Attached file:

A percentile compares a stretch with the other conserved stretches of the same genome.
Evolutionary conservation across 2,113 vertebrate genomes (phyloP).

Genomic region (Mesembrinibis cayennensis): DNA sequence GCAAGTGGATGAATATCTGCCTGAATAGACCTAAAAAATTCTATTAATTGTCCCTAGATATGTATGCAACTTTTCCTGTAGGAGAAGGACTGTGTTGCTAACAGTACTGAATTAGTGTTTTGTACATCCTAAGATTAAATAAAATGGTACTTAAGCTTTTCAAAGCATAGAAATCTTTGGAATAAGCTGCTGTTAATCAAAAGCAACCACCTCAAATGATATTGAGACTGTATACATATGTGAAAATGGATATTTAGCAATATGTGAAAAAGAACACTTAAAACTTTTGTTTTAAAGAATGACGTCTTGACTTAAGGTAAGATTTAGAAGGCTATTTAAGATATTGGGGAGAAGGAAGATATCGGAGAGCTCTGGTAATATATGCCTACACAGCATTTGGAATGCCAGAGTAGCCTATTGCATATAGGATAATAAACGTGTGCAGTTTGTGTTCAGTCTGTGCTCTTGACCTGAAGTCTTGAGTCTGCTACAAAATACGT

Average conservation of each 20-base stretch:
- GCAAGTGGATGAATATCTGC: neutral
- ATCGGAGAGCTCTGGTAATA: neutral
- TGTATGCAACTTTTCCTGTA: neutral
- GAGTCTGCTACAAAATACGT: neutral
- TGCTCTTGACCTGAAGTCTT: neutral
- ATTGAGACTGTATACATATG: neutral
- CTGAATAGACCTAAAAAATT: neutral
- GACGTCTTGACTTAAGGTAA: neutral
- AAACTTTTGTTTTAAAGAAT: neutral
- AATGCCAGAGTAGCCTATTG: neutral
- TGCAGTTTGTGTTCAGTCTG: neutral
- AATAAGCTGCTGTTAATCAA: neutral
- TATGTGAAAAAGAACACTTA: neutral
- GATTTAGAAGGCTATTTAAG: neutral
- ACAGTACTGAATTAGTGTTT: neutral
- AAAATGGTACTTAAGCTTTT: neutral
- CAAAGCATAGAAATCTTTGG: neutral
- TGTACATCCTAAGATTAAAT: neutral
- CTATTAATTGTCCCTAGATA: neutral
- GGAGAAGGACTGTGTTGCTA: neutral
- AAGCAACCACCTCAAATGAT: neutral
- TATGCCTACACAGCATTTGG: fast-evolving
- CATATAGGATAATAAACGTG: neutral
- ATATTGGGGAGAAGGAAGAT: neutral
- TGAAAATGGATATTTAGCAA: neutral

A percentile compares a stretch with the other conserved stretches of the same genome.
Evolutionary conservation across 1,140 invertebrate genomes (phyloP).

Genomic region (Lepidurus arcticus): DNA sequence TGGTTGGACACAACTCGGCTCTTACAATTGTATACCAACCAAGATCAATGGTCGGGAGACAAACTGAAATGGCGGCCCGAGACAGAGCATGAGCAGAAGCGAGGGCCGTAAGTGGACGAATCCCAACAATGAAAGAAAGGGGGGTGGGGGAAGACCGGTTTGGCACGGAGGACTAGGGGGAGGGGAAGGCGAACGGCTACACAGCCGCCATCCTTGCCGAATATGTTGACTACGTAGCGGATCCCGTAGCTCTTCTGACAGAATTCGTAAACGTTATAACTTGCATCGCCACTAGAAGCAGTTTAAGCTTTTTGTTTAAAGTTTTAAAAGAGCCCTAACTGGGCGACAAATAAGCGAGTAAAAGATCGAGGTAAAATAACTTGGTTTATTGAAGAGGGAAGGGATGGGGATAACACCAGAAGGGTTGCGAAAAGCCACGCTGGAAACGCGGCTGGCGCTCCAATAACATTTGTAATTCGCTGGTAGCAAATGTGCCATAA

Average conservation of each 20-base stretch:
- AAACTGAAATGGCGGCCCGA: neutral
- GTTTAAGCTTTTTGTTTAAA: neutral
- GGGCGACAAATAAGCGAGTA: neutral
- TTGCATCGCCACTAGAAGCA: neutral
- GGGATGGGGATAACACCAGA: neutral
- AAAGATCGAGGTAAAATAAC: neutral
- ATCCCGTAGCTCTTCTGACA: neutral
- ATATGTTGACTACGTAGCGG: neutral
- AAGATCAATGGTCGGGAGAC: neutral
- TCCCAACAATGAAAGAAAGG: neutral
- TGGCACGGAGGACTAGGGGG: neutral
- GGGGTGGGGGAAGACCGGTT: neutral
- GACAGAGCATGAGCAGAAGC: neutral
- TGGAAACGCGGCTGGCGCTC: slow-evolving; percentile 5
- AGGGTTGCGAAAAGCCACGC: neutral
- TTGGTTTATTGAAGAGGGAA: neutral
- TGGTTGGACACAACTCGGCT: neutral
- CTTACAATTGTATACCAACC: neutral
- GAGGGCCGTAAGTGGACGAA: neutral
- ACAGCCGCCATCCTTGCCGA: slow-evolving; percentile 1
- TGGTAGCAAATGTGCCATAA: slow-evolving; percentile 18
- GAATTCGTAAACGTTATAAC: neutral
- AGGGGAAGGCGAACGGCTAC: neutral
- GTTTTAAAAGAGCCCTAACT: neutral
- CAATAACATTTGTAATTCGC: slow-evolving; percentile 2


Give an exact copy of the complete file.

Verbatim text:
A percentile compares a stretch with the other conserved stretches of the same genome.
Evolutionary conservation across 2,113 vertebrate genomes (phyloP).

Genomic region (Mesembrinibis cayennensis): DNA sequence GCAAGTGGATGAATATCTGCCTGAATAGACCTAAAAAATTCTATTAATTGTCCCTAGATATGTATGCAACTTTTCCTGTAGGAGAAGGACTGTGTTGCTAACAGTACTGAATTAGTGTTTTGTACATCCTAAGATTAAATAAAATGGTACTTAAGCTTTTCAAAGCATAGAAATCTTTGGAATAAGCTGCTGTTAATCAAAAGCAACCACCTCAAATGATATTGAGACTGTATACATATGTGAAAATGGATATTTAGCAATATGTGAAAAAGAACACTTAAAACTTTTGTTTTAAAGAATGACGTCTTGACTTAAGGTAAGATTTAGAAGGCTATTTAAGATATTGGGGAGAAGGAAGATATCGGAGAGCTCTGGTAATATATGCCTACACAGCATTTGGAATGCCAGAGTAGCCTATTGCATATAGGATAATAAACGTGTGCAGTTTGTGTTCAGTCTGTGCTCTTGACCTGAAGTCTTGAGTCTGCTACAAAATACGT

Average conservation of each 20-base stretch:
- GCAAGTGGATGAATATCTGC: neutral
- ATCGGAGAGCTCTGGTAATA: neutral
- TGTATGCAACTTTTCCTGTA: neutral
- GAGTCTGCTACAAAATACGT: neutral
- TGCTCTTGACCTGAAGTCTT: neutral
- ATTGAGACTGTATACATATG: neutral
- CTGAATAGACCTAAAAAATT: neutral
- GACGTCTTGACTTAAGGTAA: neutral
- AAACTTTTGTTTTAAAGAAT: neutral
- AATGCCAGAGTAGCCTATTG: neutral
- TGCAGTTTGTGTTCAGTCTG: neutral
- AATAAGCTGCTGTTAATCAA: neutral
- TATGTGAAAAAGAACACTTA: neutral
- GATTTAGAAGGCTATTTAAG: neutral
- ACAGTACTGAATTAGTGTTT: neutral
- AAAATGGTACTTAAGCTTTT: neutral
- CAAAGCATAGAAATCTTTGG: neutral
- TGTACATCCTAAGATTAAAT: neutral
- CTATTAATTGTCCCTAGATA: neutral
- GGAGAAGGACTGTGTTGCTA: neutral
- AAGCAACCACCTCAAATGAT: neutral
- TATGCCTACACAGCATTTGG: fast-evolving
- CATATAGGATAATAAACGTG: neutral
- ATATTGGGGAGAAGGAAGAT: neutral
- TGAAAATGGATATTTAGCAA: neutral

A percentile compares a stretch with the other conserved stretches of the same genome.
Evolutionary conservation across 1,140 invertebrate genomes (phyloP).

Genomic region (Lepidurus arcticus): DNA sequence TGGTTGGACACAACTCGGCTCTTACAATTGTATACCAACCAAGATCAATGGTCGGGAGACAAACTGAAATGGCGGCCCGAGACAGAGCATGAGCAGAAGCGAGGGCCGTAAGTGGACGAATCCCAACAATGAAAGAAAGGGGGGTGGGGGAAGACCGGTTTGGCACGGAGGACTAGGGGGAGGGGAAGGCGAACGGCTACACAGCCGCCATCCTTGCCGAATATGTTGACTACGTAGCGGATCCCGTAGCTCTTCTGACAGAATTCGTAAACGTTATAACTTGCATCGCCACTAGAAGCAGTTTAAGCTTTTTGTTTAAAGTTTTAAAAGAGCCCTAACTGGGCGACAAATAAGCGAGTAAAAGATCGAGGTAAAATAACTTGGTTTATTGAAGAGGGAAGGGATGGGGATAACACCAGAAGGGTTGCGAAAAGCCACGCTGGAAACGCGGCTGGCGCTCCAATAACATTTGTAATTCGCTGGTAGCAAATGTGCCATAA

Average conservation of each 20-base stretch:
- AAACTGAAATGGCGGCCCGA: neutral
- GTTTAAGCTTTTTGTTTAAA: neutral
- GGGCGACAAATAAGCGAGTA: neutral
- TTGCATCGCCACTAGAAGCA: neutral
- GGGATGGGGATAACACCAGA: neutral
- AAAGATCGAGGTAAAATAAC: neutral
- ATCCCGTAGCTCTTCTGACA: neutral
- ATATGTTGACTACGTAGCGG: neutral
- AAGATCAATGGTCGGGAGAC: neutral
- TCCCAACAATGAAAGAAAGG: neutral
- TGGCACGGAGGACTAGGGGG: neutral
- GGGGTGGGGGAAGACCGGTT: neutral
- GACAGAGCATGAGCAGAAGC: neutral
- TGGAAACGCGGCTGGCGCTC: slow-evolving; percentile 5
- AGGGTTGCGAAAAGCCACGC: neutral
- TTGGTTTATTGAAGAGGGAA: neutral
- TGGTTGGACACAACTCGGCT: neutral
- CTTACAATTGTATACCAACC: neutral
- GAGGGCCGTAAGTGGACGAA: neutral
- ACAGCCGCCATCCTTGCCGA: slow-evolving; percentile 1
- TGGTAGCAAATGTGCCATAA: slow-evolving; percentile 18
- GAATTCGTAAACGTTATAAC: neutral
- AGGGGAAGGCGAACGGCTAC: neutral
- GTTTTAAAAGAGCCCTAACT: neutral
- CAATAACATTTGTAATTCGC: slow-evolving; percentile 2